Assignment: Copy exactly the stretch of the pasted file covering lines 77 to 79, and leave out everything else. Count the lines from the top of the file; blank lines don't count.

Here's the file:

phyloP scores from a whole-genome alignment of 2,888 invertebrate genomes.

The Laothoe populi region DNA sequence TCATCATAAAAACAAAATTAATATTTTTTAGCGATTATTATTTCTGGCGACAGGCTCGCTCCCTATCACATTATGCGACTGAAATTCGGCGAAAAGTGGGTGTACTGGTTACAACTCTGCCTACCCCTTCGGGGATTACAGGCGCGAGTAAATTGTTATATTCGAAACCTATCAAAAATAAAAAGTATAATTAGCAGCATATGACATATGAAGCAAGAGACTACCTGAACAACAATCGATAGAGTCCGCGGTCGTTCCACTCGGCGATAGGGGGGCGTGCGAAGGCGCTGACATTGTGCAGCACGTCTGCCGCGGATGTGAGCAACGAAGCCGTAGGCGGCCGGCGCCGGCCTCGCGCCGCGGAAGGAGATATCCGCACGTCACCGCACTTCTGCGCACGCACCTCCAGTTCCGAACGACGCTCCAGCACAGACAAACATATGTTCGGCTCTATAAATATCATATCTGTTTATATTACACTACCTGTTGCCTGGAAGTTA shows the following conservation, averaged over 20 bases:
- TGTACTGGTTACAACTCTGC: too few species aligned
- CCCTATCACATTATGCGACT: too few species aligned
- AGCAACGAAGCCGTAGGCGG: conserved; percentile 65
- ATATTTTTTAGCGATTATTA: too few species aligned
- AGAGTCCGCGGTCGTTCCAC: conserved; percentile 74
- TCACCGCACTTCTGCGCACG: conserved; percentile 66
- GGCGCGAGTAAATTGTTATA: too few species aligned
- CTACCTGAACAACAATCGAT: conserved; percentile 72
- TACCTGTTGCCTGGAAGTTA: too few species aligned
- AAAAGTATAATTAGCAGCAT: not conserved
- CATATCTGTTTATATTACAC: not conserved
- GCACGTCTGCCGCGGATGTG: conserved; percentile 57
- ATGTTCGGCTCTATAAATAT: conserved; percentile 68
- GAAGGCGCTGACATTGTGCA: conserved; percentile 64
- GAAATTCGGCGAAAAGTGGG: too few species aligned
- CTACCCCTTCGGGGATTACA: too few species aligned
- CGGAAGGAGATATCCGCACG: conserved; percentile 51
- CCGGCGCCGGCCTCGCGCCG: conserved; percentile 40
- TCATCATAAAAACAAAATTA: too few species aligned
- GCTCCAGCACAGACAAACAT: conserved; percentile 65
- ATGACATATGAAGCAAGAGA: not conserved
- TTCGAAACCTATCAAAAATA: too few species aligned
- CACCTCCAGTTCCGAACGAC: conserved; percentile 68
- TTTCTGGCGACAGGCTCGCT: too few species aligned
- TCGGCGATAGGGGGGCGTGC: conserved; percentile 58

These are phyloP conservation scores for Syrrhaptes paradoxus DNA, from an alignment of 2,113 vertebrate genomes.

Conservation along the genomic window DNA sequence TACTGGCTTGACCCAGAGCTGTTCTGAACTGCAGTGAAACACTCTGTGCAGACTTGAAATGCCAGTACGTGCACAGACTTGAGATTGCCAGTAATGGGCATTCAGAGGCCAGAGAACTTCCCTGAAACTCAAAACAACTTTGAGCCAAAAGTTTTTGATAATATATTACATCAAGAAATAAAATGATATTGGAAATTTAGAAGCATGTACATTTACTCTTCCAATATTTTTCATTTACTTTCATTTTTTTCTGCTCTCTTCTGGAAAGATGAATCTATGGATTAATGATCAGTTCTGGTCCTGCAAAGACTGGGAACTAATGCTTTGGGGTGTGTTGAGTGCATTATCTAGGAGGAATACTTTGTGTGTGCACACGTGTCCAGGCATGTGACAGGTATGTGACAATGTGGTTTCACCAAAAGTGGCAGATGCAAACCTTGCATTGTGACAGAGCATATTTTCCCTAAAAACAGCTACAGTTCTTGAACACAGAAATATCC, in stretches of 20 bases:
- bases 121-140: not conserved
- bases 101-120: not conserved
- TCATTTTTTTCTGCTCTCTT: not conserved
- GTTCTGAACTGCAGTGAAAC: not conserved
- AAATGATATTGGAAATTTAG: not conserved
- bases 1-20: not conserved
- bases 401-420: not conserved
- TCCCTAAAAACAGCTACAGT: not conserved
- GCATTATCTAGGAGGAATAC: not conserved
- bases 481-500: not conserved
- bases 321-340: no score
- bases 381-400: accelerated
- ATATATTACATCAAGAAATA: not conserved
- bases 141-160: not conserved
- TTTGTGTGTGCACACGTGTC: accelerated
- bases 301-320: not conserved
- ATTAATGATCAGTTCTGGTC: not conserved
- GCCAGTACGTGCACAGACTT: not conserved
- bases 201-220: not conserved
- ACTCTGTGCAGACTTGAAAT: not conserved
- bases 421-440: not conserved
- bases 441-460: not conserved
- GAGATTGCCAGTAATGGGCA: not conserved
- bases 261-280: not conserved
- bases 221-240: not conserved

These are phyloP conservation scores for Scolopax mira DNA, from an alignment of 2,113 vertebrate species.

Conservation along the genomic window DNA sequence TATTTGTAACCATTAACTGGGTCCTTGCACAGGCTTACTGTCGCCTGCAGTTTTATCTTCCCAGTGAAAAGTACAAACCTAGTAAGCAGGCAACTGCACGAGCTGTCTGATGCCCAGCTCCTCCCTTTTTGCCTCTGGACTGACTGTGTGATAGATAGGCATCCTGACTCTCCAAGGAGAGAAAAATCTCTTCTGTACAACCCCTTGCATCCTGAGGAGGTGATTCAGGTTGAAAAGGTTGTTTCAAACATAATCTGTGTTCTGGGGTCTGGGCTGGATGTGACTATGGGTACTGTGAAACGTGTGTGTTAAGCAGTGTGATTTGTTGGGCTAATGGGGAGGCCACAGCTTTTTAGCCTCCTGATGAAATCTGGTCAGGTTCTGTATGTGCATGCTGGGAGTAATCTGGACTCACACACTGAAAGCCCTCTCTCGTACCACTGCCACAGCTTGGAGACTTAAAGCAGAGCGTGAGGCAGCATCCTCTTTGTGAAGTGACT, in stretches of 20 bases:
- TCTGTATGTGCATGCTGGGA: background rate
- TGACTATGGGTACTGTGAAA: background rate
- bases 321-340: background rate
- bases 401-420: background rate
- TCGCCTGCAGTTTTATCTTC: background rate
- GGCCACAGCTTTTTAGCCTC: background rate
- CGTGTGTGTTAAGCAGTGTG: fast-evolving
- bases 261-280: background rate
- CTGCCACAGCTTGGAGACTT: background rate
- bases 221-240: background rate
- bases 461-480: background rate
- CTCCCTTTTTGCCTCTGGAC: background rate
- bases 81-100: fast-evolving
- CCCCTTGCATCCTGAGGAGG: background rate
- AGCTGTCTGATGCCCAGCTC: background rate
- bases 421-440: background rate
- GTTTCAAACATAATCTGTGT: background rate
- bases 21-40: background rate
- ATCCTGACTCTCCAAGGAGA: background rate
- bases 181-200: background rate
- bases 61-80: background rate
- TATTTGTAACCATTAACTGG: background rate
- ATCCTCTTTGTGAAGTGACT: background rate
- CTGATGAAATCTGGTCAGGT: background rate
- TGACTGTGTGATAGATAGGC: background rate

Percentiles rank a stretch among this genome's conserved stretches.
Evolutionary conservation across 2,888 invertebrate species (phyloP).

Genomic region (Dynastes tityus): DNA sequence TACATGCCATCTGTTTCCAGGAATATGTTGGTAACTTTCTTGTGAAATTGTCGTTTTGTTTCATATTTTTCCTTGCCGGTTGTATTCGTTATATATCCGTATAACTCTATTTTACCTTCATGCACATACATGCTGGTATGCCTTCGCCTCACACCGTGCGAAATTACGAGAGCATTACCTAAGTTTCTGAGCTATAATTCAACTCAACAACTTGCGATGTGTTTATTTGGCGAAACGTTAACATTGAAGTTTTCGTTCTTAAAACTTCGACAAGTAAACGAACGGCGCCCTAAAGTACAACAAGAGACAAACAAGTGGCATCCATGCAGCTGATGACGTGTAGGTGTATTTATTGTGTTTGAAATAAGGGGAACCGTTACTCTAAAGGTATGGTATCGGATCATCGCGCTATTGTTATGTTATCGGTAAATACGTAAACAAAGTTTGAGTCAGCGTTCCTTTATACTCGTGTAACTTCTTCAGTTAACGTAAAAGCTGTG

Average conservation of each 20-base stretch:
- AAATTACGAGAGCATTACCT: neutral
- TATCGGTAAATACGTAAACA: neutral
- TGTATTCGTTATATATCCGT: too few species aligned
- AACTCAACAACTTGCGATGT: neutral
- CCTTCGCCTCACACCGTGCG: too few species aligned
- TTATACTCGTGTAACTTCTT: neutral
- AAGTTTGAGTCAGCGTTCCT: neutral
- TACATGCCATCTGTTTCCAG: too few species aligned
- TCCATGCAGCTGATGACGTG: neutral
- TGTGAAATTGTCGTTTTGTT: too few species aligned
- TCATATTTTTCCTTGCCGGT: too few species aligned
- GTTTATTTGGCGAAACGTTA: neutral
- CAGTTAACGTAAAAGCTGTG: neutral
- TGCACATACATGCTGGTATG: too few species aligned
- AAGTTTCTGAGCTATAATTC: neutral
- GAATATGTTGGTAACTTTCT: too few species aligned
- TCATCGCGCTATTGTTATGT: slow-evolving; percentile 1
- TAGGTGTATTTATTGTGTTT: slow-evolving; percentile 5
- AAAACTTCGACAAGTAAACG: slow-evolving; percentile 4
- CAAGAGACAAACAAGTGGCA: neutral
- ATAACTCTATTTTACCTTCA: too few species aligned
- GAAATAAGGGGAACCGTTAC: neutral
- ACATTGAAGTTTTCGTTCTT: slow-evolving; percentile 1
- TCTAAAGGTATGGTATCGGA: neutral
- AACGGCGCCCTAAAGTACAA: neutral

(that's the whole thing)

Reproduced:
- bases 61-80: background rate
- TATTTGTAACCATTAACTGG: background rate
- ATCCTCTTTGTGAAGTGACT: background rate